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Transactions are the currency for SOA management

AmberPoint has been busy, announcing support this week for Microsoft BizTalk Server 2009, and, earlier in the month, announcing integration with IBM WebSphere DataPower. We talked with the company recently.

If look at the recent deals, you see that AmberPoint SOA management software can manage transactions flowing across distributed environments that may include BizTalk Server as well as environments including DataPower appliances. That is quite a range.

As has been said elsewhere, ‘tracking the transactions’ is the name of the game in performance management these days. In SOA and composite applications, with many moving parts, it is a daunting game.

“You have to track each transaction individually. They don’t live in one spot,” said Ed Horst, Vice President of Product Strategy, AmberPoint.

With transactions, Horst reminds us, “the whole is greater than the sum of its parts.”

“Each individual piece may be performing per its requirements, but the overall transaction is not.” This is something that classic styles of performance tracking can miss. As Horst says: “All the ‘lights are green,’ but the transaction is not completing properly.”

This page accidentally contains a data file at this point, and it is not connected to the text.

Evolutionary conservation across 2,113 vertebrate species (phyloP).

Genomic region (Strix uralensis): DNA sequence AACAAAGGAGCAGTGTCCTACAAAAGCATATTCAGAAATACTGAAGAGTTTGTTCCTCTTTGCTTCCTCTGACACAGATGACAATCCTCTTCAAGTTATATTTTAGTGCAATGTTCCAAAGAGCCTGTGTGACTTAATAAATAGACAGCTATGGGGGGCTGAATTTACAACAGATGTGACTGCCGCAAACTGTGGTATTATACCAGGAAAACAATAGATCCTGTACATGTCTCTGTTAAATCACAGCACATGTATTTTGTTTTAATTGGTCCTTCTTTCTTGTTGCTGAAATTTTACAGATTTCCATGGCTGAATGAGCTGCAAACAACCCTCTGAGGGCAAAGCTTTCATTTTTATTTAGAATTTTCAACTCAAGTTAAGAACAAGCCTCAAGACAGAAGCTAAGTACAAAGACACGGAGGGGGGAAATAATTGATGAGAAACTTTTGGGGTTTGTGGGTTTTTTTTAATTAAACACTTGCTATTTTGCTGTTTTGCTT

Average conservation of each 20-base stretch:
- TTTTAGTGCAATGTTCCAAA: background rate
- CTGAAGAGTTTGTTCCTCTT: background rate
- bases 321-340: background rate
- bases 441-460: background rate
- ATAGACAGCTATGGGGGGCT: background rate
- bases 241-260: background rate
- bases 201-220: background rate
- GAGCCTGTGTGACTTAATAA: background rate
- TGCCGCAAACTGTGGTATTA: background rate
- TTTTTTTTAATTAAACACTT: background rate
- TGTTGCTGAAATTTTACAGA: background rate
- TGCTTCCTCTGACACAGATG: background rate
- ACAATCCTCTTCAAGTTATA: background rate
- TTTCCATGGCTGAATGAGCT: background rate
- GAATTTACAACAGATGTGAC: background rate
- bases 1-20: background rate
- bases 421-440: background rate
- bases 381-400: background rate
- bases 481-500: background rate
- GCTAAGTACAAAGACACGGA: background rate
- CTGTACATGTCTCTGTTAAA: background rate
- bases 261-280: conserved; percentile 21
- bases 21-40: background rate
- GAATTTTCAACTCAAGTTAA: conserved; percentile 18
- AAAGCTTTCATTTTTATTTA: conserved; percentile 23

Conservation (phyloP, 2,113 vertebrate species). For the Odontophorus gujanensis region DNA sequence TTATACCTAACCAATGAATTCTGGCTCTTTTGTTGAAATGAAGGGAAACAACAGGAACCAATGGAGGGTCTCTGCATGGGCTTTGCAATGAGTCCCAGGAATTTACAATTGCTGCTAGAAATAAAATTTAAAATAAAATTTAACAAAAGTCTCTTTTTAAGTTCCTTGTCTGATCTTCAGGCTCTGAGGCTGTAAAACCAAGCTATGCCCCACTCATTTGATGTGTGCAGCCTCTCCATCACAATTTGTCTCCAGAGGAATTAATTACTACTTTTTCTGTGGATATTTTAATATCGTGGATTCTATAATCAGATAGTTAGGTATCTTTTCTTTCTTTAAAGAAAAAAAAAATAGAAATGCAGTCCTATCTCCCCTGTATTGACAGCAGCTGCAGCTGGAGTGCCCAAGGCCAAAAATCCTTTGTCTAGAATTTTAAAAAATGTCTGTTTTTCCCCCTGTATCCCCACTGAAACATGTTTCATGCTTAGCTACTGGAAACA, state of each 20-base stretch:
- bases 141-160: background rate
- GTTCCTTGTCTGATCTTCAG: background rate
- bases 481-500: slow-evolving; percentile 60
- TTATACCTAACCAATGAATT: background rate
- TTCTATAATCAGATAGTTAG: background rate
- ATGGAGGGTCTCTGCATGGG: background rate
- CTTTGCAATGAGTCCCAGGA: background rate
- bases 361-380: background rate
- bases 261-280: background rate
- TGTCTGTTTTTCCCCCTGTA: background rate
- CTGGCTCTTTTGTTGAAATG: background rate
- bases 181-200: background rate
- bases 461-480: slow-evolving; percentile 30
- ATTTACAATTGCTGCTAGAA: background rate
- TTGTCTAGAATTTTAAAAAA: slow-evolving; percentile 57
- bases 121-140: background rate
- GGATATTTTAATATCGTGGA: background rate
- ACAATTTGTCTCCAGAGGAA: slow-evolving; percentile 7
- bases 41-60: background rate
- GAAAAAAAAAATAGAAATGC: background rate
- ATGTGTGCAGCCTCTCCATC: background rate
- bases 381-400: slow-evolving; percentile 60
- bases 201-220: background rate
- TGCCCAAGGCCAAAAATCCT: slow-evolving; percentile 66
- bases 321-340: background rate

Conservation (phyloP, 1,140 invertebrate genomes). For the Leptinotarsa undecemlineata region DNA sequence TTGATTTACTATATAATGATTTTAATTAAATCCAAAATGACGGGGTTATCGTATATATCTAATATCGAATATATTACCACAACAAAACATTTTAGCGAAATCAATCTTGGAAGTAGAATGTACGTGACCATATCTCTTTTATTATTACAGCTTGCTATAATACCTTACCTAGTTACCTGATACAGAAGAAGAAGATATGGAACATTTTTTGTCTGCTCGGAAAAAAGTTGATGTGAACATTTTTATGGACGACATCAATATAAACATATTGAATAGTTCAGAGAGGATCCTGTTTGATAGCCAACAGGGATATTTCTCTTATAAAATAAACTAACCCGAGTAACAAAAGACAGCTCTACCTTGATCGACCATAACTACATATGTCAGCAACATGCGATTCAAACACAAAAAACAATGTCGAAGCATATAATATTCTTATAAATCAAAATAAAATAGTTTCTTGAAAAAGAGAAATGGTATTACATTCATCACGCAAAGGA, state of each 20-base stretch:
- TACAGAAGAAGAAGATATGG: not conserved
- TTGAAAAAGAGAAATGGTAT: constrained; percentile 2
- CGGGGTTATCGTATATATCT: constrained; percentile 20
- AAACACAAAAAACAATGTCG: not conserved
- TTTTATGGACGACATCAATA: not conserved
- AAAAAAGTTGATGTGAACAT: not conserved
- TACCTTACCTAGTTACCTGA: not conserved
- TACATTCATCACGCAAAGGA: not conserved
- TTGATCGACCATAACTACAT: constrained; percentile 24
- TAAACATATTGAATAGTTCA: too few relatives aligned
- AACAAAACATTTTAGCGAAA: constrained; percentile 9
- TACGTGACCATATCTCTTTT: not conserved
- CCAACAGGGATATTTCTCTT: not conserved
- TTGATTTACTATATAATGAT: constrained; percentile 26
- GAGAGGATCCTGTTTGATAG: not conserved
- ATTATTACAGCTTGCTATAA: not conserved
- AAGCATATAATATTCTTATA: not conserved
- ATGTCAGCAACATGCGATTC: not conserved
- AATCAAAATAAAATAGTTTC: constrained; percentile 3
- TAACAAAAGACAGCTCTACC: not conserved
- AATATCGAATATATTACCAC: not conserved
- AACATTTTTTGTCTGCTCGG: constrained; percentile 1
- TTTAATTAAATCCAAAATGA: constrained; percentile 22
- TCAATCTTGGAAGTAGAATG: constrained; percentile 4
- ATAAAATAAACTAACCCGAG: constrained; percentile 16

Ops and developers know the business side of the house has short patience when the discussion is cycles and CPU utilization. They probably have more interest in the notion of transactions, at least if they are transactions that involve money. Rhetorically: Which poor performance events get the most attention?

Horst puts it this way: “Proper completion of the overall transaction is what leads to revenue for companies. It is where the money is. It is also where the fire drills are.”

Amid other AmberPoint activity this month, the company released a new version of its Business Transaction Management software, one that introduces Active Transaction Recording and a Transaction Search Engine.

The Transaction Search Engine takes its cue from one of the great technology success of recent years; that is: Search Technology.  We are used to looking and screens showing ‘red-lit’ problem areas, and then sorting through reams of logs to find aberrant behavior. The Transaction Search Engine provides a console that quickly locates specific transactions based on technical or business data – this could include account numbers or part numbers related to the transactions under question.

“The Transaction Search Engine allows you to use anything you know to search against the transaction history we have recorded,” said Horst.

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